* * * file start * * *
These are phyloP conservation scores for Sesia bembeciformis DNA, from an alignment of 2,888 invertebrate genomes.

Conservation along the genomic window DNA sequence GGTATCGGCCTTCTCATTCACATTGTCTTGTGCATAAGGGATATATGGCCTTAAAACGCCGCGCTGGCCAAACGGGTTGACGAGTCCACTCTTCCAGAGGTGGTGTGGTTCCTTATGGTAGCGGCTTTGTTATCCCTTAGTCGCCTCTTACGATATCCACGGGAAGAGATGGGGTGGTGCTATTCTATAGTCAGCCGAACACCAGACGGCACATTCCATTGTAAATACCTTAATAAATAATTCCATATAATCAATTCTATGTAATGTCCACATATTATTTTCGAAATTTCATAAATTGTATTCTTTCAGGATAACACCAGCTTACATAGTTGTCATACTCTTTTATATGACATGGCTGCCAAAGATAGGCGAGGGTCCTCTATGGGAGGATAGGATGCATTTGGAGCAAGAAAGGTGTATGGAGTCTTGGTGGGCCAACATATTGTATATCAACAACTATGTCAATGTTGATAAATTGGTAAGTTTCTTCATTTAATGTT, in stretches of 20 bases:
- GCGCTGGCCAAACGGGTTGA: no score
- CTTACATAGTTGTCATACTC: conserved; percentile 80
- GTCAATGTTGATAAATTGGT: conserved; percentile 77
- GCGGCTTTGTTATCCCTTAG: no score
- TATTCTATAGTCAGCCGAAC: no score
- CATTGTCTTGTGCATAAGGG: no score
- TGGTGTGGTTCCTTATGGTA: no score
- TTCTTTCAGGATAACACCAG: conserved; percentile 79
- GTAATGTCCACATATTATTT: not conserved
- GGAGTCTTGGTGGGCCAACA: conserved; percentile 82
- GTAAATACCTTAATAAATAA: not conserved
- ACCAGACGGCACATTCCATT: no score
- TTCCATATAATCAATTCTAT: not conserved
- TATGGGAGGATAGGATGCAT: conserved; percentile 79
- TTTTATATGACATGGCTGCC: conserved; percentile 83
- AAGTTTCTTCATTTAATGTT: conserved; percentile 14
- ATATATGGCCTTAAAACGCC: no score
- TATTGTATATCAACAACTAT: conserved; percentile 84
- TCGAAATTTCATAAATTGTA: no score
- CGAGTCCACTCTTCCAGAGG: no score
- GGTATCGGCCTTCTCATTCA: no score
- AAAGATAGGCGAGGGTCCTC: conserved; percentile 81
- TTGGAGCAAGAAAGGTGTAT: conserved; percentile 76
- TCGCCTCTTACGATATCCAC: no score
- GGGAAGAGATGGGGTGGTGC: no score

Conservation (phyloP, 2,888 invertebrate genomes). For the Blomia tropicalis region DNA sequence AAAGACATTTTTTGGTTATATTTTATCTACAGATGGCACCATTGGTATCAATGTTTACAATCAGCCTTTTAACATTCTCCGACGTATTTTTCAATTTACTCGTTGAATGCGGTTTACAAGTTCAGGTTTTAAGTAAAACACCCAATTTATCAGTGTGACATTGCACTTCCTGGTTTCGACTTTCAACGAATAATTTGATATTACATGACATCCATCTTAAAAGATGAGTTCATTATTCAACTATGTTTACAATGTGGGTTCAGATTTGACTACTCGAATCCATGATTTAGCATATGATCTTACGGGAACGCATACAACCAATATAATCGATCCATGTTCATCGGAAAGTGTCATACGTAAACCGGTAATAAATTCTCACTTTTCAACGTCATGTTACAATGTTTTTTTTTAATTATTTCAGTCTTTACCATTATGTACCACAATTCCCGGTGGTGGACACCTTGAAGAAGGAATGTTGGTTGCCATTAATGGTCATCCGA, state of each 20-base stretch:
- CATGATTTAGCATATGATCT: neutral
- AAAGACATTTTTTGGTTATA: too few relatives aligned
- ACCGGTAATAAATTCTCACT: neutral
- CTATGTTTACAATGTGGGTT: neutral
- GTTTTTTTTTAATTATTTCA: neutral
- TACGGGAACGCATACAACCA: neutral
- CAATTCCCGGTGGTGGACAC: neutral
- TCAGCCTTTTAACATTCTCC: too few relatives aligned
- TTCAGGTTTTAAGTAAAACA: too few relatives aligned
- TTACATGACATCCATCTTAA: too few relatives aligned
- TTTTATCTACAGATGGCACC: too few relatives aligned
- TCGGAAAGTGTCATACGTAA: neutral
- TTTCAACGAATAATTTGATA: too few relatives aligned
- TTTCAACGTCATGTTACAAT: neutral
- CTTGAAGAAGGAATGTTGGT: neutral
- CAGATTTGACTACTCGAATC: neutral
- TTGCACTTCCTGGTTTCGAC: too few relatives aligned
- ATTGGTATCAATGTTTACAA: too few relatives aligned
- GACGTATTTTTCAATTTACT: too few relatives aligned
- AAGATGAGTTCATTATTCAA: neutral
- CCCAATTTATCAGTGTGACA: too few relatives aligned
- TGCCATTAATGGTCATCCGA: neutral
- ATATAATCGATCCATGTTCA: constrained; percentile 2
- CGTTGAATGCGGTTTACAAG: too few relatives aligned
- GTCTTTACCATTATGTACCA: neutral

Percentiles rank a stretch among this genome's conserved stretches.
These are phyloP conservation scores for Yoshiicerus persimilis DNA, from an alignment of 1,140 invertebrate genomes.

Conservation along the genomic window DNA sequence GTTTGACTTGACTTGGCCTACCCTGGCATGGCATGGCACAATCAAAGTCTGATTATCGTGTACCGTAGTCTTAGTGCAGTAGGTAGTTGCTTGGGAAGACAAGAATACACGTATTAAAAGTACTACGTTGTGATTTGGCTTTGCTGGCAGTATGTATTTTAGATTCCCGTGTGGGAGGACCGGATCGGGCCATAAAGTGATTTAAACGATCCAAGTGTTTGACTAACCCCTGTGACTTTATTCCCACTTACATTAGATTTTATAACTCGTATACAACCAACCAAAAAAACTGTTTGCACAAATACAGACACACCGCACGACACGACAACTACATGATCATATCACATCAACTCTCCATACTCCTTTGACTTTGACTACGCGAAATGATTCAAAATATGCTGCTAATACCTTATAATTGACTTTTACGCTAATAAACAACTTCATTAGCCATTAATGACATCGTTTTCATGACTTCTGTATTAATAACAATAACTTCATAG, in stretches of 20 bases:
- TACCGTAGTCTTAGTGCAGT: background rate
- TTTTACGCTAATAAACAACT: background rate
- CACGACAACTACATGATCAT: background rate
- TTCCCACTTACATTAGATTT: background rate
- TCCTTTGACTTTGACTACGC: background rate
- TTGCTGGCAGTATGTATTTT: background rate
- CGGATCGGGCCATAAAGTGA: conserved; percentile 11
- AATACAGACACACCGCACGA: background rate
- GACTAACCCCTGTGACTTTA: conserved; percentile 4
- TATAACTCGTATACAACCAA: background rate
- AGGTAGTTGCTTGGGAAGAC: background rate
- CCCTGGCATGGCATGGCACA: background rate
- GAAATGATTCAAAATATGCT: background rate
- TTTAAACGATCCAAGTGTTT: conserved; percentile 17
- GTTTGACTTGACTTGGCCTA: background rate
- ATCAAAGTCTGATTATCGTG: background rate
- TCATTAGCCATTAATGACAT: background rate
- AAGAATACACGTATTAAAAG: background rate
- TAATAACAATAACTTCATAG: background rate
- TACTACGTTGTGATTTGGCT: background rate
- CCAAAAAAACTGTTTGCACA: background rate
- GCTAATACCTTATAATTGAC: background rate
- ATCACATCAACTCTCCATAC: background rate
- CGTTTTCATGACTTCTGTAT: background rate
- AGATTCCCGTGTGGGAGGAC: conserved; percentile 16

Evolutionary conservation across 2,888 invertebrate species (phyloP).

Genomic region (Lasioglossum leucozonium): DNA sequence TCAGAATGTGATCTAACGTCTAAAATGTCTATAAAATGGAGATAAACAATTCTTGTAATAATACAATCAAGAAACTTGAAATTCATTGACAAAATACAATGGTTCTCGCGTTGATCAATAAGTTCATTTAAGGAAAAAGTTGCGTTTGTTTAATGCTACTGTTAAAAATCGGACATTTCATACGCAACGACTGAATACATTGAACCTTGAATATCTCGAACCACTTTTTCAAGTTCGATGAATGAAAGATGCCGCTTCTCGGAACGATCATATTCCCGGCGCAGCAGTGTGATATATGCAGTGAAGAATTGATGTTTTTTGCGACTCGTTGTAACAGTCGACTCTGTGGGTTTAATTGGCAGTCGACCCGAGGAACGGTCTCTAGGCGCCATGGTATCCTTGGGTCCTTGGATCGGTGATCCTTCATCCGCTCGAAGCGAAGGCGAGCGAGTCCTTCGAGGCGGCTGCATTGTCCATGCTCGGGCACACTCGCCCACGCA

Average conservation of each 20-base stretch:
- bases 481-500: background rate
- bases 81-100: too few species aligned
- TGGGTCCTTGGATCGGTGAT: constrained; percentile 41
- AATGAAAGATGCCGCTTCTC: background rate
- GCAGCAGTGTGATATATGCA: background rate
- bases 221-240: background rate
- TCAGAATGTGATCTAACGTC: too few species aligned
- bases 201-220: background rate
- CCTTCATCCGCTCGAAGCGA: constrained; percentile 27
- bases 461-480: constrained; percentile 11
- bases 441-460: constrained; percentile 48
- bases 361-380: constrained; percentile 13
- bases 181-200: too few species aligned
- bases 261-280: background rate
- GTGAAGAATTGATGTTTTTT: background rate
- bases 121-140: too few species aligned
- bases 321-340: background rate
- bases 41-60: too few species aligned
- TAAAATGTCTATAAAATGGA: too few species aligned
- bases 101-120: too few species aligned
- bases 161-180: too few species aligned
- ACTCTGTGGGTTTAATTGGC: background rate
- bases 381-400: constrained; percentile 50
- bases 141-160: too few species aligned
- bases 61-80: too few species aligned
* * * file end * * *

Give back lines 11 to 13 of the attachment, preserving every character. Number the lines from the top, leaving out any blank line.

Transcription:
- GTAATGTCCACATATTATTT: not conserved
- GGAGTCTTGGTGGGCCAACA: conserved; percentile 82
- GTAAATACCTTAATAAATAA: not conserved